Romania blocks Russia minister plane to Moldova

The barring of Rogozin is the latest round of an ongoing spat between Moldova and Moscow (AFP Photo/MONEY SHARMA)
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Bucharest (AFP) - Romania on Friday sparked fury in Moscow by blocking a Moldova-bound plane carrying a senior Russian minister entering its airspace because of an EU travel ban over the Ukraine crisis.

The foreign ministry in Bucharest confirmed to AFP that the passenger jet carrying deputy prime minister Dmitry Rogozin was "not allowed to fly over Romanian airspace".

The commercial liner, heading to Moldova's capital Chisinau with some 160 passengers on board, was forced to turn around and land in the Belarusian capital Minsk instead.

Bucharest acknowledged that the decision was made because of EU sanctions introduced in 2014 as the conflict surged between pro-Russian rebels and government forces in eastern Ukraine.

Rogozin is among dozens of Russian and Ukrainian individuals to have been hit by the punitive measures, which include asset freezes and travel bans.

He has been targeted for his role in the Russian annexation of Crimea in March 2014.

After arriving in Minsk, the minister vented his anger at Romania's decision, saying the blockade was an unprecedented move.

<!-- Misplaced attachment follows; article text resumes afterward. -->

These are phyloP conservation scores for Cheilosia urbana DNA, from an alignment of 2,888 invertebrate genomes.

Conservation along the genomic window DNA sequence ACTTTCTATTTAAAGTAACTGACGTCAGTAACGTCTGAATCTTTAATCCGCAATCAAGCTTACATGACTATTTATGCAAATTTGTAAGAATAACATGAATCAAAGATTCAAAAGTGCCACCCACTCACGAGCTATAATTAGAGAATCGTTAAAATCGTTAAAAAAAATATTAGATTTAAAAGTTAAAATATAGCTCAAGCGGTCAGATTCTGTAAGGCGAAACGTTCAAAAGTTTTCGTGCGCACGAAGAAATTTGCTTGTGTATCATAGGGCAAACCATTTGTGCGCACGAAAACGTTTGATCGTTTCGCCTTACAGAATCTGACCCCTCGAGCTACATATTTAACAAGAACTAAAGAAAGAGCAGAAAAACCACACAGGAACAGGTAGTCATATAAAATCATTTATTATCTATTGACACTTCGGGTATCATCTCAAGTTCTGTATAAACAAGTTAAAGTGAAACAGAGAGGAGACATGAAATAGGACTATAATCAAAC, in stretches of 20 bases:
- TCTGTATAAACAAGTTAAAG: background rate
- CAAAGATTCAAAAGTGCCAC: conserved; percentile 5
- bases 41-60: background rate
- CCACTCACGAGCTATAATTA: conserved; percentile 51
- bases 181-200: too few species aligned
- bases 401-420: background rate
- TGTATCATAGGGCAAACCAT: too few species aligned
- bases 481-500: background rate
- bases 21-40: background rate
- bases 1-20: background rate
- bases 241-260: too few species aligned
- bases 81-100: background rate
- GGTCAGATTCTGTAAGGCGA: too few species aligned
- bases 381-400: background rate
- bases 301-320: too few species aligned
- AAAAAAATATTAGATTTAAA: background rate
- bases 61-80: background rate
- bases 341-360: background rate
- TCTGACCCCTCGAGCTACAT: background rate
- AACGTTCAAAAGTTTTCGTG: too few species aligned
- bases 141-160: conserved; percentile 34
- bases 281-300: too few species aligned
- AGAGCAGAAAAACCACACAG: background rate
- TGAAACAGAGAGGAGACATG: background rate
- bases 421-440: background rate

"We have flown with the airline company several times before and never had any problems... with Belarusian, Polish, Slovakian and Hungarian airspace," Rogozin told the Russian Interfax news agency.

He later tweeted: "Expect a response, scoundrels!"

Russia's foreign minister summoned Romania's envoy to Moscow to "express a decisive protest" over the move.

"Moscow considers this incident to be a conscious provocation that causes serious harm to our bilateral relations," the ministry said in a statement.

Rogozin had been on his way to Moldova, which is currently locked in a tug-of-war between the pro-Western government and Kremlin-friendly figurehead President Igor Dodon.

Dodon slammed the move to block Rogozin as an "unprecedented Russophobic show" aimed at undermining Moldova's "good relations with our strategic partner Russia."

"This script is written not in Chisinau but in the West," he said.

The small country wedged between Romania and Ukraine has an East-West cultural, linguistic and political split.

Earlier this month, Moldovan lawmakers issued a fresh demand for Russia to pull out troops stationed in the breakaway territory of Transdniestr since a ceasefire deal halted a bitter conflict 25 years ago.

In May, Chisinau kicked out five Russian diplomats which saw Moscow turf out its officials in revenge.

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